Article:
HECHLER: Well, Harry Vaughan can be explained in terms of the long friendship that the two men had and the various scrapes that Vaughan had gotten Mr. Truman out of when they were in the Army. He saved him from a bawling out, you remember, right at the start of their reserve duty. Also, despite the fact that we didn't think Vaughan measured up to the quality of other Truman advisors, he did have something which contributed to Truman's morale, which was to keep him in good humor and keep in perspective some of the major problems that he was confronting, and keeping him laughing. Some people have called him a "court jester," and I suppose this is a role that he did play. My opinion of Harry Vaughan as an able, respected individual on the White House staff was very low, but my understanding of why Harry Truman kept him is very clear. It can be summed up in one word: loyalty. I think it would have helped Truman's image considerably had he fired Harry Vaughan, but on the other hand, you've got to consider that it would have been a painful personal thing for him to do. It also would have meant that sometimes when he was burdened with some of these awesome problems, he just wouldn't have had an opportunity to laugh.
This is something I think every person in that terribly burdensome office ought to have a chance to do every now and then.
JOHNSON: Did you ever get in on any poker games?
HECHLER: Oh I sat on the fringes and was a kibitzer and I listened in, but I never actually played. I wish I had had a little tape recorder on some of the wonderful persiflage that passed back and forth.
JOHNSON: Did they go to someone's suite in the hotel usually to play poker, because there was criticism of anybody playing poker in the White House?
HECHLER: I don't think they played poker in the White House very much after the first couple of months. I honestly think that when that was done, it was either done at a hotel suite or on the Williamsburg or down at Key West, or something like that. After the first few months they didn't play anymore in the White House. On the train though there was a lot of it.
JOHNSON: Did you know Stephen Mitchell very well?
JOHNSON: He was chosen by Stevenson to replace McKinney and that angered Truman.
HECHLER: Right. Yes.
JOHNSON: Do you think that that was a wise move on Stevenson's part, or an understandable move at least?
HECHLER: I just don't know. You see, I didn't go to work for Stevenson until 1956 and Stevenson chose Mitchell in 1952. It did anger Truman a great deal and Truman looked on Mitchell as being an amateur in politics. Of course, Truman couldn't stand for that, having such a strong professional background in practical politics. So I can understand the criticism, although again I don't believe that anything that McKinney could have done for Stevenson would have won the election in 1952. Again, I believe it was Eisenhower's tremendous popularity throughout the country and the cleverness of the advertisers that kept emphasizing these wonderfully simplistic slogans like "I like Ike." You know this was just a perfect slogan to utilize.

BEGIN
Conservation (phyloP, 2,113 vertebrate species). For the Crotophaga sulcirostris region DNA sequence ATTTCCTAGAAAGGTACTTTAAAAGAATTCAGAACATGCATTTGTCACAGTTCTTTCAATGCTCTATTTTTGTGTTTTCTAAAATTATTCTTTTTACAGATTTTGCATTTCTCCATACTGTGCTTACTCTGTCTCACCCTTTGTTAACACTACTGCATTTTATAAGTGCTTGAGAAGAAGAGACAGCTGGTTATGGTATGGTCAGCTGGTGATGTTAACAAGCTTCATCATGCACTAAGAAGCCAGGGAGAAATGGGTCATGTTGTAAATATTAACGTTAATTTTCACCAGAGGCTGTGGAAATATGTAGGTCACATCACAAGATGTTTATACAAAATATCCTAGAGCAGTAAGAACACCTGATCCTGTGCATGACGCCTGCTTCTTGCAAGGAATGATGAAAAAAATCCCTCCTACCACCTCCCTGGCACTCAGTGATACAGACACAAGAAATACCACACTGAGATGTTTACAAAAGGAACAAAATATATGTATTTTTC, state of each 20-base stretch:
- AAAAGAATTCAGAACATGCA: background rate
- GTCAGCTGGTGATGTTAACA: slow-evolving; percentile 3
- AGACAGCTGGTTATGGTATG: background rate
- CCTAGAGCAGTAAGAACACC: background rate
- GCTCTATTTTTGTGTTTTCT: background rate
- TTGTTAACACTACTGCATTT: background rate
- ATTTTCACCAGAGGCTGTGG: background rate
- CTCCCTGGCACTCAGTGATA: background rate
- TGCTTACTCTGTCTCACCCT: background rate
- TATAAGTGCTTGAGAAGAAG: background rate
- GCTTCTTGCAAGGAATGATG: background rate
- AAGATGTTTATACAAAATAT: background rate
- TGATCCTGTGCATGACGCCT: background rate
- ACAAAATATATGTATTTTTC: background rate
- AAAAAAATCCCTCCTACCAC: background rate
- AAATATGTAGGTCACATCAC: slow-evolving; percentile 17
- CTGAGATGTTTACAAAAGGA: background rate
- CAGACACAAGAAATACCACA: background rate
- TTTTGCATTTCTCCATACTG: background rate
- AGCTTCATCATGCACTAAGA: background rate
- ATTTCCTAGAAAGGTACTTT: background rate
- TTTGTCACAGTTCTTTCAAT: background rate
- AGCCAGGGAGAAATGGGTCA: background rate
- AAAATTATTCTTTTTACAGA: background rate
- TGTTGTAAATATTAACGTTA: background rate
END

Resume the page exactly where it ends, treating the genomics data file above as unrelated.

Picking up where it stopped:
JOHNSON: They go a long way in campaigns.
HECHLER: Yes. Unfortunately true.
JOHNSON: You were saying the same thing, that we need some good catchy slogans to counteract the sloganeering on the other side.
HECHLER: Well, yes, but it will certainly not raise the level of the political debate however.
JOHNSON: It's a matter of pragmatic politics, I suppose.
HECHLER: That's right. I used them myself when I was running for office. Sure.
JOHNSON: You learned how to play the game. What was your involvement in the transition work with Eisenhower?
HECHLER: Well, I mentioned, I believe, in my book that the morning after President Truman delivered his 1952 Jefferson-Jackson Day speech, he called us all together and said, "Now, whoever's elected this fall, whether he be a Republican or a Democrat, I don't want him to face the kind of thing that I faced when I came into office in 1945, completely unbriefed and unprepared."
And he said, "I want this to be a smooth transition, whether it be a Republican or a Democrat that's going to take over after next January 20th. I want everybody to work very hard on it between now and next January," which was eleven months. My reaction at the time was, "It's so much more important to win this election than to think what's going to happen after."
That was very characteristic of President Truman, that he was looking into the future that far. In the transition period I did not play a very strong role. I think he had people pretty well designated who were the opposite numbers of the incoming Eisenhower people, particularly in the Budget Bureau, which was one of the leaders in helping plan and carry out the transition. So my role was not very large. Much of the time after the election of 1952 I spent on these massive research projects that Truman had asked me to do on documenting every single statement that Eisenhower had ever made, and also documenting when Nixon had called him a traitor, and defining "Trumanism." All these things took a tremendous amount of time, particularly the Eisenhower project. I wish I could locate a copy of that "Iklopedia;"
it's over 600 pages long. I suspect that there is a copy in the Democratic National Committee somewhere.
JOHNSON: I don't think we have that in our collection.
HECHLER: I don't believe so.
We had a bowling alley down in the basement of the White House, and this was so large that I had to use the bowling alley to assemble it because it was so big. Those were before the days we had mechanical assemblers. It's amazing what more work we could have done with word processors and all of the other gadgets that they have today.
JOHNSON: Including xerox machines.
JOHNSON: You had to cut stencils and run off mimeograph copies.
JOHNSON: Either that or carbon copies, or dittos; they were the only ways you had to reproduce copies.